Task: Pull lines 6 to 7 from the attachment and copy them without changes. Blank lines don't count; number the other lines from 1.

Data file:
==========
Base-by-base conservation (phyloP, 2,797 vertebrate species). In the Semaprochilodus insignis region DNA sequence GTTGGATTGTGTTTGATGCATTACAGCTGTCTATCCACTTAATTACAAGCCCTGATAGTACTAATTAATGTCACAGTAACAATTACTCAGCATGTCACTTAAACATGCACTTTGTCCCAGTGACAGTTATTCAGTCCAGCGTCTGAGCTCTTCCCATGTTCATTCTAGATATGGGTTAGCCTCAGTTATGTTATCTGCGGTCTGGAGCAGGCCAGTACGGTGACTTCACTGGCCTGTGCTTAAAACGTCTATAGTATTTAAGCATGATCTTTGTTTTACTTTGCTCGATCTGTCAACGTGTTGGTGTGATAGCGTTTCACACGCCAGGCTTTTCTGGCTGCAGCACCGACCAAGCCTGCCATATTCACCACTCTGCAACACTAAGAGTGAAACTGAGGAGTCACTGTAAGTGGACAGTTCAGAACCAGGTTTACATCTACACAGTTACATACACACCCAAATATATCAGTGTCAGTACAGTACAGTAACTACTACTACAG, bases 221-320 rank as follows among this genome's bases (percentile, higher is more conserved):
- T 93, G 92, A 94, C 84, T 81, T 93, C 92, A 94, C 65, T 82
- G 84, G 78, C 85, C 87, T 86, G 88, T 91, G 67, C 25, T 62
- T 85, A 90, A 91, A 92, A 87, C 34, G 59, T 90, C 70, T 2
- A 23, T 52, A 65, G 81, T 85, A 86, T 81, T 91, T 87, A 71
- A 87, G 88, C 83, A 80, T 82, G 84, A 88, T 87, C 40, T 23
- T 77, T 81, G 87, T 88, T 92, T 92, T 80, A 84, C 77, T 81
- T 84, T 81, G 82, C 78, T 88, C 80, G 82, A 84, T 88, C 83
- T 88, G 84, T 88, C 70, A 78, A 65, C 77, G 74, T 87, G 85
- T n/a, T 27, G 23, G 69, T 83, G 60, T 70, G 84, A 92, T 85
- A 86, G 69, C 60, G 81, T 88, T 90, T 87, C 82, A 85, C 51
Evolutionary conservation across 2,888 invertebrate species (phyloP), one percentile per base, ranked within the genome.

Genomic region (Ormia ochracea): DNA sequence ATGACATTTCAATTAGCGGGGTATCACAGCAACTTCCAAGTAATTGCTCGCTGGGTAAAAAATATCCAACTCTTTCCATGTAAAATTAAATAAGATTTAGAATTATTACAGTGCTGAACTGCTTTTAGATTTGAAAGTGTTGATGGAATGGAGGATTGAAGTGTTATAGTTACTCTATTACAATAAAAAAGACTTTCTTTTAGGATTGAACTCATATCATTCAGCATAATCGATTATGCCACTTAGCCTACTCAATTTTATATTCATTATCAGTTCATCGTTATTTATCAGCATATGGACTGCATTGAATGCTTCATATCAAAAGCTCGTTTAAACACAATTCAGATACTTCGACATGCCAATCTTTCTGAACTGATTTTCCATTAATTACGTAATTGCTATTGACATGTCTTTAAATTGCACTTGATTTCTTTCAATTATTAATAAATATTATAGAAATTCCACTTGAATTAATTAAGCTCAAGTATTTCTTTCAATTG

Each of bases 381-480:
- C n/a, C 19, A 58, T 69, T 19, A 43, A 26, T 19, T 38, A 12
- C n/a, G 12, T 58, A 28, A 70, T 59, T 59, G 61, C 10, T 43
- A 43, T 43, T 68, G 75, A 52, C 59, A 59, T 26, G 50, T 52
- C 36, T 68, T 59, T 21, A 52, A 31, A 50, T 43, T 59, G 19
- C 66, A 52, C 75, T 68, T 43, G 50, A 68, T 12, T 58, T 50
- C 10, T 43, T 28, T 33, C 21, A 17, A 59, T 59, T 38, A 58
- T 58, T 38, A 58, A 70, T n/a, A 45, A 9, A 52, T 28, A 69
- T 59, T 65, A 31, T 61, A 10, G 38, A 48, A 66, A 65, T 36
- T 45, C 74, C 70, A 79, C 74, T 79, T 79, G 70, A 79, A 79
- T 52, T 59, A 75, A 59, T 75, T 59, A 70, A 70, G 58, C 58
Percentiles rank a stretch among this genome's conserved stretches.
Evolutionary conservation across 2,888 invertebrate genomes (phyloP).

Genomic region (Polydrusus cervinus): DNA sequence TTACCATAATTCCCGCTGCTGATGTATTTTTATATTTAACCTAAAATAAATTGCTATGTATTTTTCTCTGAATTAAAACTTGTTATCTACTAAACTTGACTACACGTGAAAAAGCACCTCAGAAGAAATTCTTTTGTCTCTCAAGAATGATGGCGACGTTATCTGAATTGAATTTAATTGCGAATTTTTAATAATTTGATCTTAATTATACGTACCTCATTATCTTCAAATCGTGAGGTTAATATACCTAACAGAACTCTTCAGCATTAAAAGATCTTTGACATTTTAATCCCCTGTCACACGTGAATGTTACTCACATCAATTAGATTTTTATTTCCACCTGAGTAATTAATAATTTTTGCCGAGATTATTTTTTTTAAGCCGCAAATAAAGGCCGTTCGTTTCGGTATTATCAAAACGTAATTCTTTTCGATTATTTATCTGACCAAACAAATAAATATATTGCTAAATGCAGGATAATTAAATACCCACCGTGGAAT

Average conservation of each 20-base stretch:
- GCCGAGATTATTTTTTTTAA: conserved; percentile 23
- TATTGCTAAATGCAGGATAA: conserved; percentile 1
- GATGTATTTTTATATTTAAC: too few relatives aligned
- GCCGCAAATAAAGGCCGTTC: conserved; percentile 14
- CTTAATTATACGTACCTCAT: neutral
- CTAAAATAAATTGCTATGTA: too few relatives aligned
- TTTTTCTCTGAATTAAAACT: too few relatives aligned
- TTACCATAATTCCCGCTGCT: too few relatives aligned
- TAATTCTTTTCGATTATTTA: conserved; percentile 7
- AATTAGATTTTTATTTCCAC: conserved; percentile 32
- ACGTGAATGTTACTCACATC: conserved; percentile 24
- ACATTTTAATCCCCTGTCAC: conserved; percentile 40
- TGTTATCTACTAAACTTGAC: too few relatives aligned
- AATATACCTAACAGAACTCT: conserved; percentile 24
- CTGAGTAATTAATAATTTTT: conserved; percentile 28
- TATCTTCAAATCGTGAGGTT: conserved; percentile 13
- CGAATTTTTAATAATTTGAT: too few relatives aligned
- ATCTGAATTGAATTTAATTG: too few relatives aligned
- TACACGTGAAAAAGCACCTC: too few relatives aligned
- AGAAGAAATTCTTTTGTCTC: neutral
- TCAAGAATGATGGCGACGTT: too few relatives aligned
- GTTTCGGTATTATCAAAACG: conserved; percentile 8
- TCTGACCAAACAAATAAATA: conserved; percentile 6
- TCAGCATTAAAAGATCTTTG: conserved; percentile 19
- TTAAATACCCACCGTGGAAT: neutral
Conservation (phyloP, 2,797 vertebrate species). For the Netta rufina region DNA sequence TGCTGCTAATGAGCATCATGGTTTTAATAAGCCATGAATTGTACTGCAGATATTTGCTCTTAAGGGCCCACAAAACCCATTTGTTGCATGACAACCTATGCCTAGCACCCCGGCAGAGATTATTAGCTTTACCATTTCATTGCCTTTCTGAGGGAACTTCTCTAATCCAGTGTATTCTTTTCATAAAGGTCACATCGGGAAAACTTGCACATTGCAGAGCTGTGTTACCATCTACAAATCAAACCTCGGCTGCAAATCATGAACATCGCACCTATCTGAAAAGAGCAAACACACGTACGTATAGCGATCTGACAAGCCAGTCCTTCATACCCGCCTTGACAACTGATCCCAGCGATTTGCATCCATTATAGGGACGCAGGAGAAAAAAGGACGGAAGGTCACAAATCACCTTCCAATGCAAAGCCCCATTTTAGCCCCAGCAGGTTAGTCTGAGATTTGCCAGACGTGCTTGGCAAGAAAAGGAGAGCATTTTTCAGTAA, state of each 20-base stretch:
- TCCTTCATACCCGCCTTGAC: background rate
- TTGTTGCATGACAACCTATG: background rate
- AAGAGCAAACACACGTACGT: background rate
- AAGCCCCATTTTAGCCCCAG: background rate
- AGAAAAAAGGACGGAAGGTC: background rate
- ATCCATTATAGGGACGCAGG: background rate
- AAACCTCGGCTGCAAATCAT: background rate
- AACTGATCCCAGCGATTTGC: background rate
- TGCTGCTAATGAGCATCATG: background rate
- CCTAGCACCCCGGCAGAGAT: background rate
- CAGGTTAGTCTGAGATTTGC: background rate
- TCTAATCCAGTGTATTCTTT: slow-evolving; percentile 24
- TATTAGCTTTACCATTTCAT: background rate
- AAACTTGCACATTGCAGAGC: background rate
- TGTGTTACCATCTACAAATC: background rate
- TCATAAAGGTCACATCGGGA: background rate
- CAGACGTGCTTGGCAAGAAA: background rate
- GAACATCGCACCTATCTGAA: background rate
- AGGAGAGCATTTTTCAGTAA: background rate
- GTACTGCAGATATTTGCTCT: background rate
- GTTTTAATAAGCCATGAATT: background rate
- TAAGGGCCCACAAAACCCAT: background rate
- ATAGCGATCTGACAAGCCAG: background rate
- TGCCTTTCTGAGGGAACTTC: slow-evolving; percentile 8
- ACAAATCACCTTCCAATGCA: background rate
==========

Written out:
- A 87, G 88, C 83, A 80, T 82, G 84, A 88, T 87, C 40, T 23
- T 77, T 81, G 87, T 88, T 92, T 92, T 80, A 84, C 77, T 81